LONDON (Reuters) - Coaches will come under nearly as much scrutiny as the players over the next fortnight at Wimbledon with every facial gesture captured on the TV cameras and repeated in super slow motion.
The relationships between the players and those in their box, which in home favorite Andy Murray’s case is packed to capacity, makes for fascinating viewing.
But with all forms of on-court coaching prohibited at grand slam tournaments, the line between offering support and passing on coded tactical messages can by blurred.
Men’s title-holder Novak Djokovic, who has former champion Boris Becker working as head coach alongside Marian Vajda, was asked at his pre-tournament news conference on Sunday whether Becker pushed the boundaries of what was acceptable -- the insinuation being that instructions were being passed.
“I don’t think that we’re cheating,” the 28-year-old Djokovic, who has worked with the German since 2013, said.
”I don’t think that’s how you can call it. I mean, there are special ways of, I would say, communication.
”As (Boris) mentioned, the way you look at each other, the way you feel your box, and box feels what you’re going through on the court. I think that’s something that just gives you that reassurance, gives you that confidence.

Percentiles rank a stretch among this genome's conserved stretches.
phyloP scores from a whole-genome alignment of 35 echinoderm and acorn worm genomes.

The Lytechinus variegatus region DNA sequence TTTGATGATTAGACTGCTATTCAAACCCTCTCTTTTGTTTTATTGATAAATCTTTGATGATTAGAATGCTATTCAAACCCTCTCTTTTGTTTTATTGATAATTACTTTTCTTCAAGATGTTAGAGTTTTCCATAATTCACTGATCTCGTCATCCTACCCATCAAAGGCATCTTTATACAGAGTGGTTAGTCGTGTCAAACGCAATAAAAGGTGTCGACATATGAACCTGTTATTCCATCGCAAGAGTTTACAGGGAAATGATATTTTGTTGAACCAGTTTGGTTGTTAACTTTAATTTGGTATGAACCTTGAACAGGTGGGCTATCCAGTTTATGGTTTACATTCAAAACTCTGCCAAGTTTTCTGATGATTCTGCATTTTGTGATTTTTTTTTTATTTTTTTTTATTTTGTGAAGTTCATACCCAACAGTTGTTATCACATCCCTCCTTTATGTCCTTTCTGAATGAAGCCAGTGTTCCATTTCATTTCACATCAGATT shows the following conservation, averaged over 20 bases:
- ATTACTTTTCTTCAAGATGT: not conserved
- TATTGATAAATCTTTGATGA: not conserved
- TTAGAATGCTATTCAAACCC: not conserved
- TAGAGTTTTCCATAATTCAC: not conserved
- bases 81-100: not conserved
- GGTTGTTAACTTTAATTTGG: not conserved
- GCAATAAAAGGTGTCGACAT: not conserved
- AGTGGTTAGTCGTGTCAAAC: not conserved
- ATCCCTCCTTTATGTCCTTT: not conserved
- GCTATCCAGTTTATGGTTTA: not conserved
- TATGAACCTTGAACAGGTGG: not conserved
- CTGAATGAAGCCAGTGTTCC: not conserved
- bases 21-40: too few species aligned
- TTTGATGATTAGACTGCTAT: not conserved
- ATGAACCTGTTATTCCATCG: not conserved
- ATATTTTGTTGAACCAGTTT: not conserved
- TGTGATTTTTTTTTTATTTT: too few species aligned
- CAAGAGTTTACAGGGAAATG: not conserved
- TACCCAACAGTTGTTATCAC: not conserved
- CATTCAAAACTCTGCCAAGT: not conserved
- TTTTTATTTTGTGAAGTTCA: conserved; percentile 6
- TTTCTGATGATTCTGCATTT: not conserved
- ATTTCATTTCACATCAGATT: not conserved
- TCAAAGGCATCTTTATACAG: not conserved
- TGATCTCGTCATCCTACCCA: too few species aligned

”It’s not necessary that he tells me where to serve or to which side of the opponent’s court I have to play, because that doesn’t happen.
“But it’s more, you know, encouragement, and more of a support and reassurance in those moments.”
With so many cameras following the matches of the top players Djokovic said it would be picked up immediately if a coach was offering specific tactical instruction rather than just psychological support.
But he also said that there were times when the player leaned heavily on his support team.
”We can’t pretend like that’s not happening in tennis,“ he said. ”Of course, there are situations when it happens, and not just with the top players, with everybody.
”Of course, there are certain rules, but also there are times when the team of the player communicates with the player when he gets to go and take the towel in the corner, which is closer to the box, or, you know, different ways.
“I think it’s all fine as long as it’s not regular. Also that’s up to the chair umpire or supervisor to decide if somebody’s breaking the rules or not.”
Djokovic, bidding for a third Wimbledon title, will open play on Center Court on Monday with a tricky-looking test against Germany’s Philipp Kohlschreiber.
Reporting by Martyn Herman; editing by Toby Davis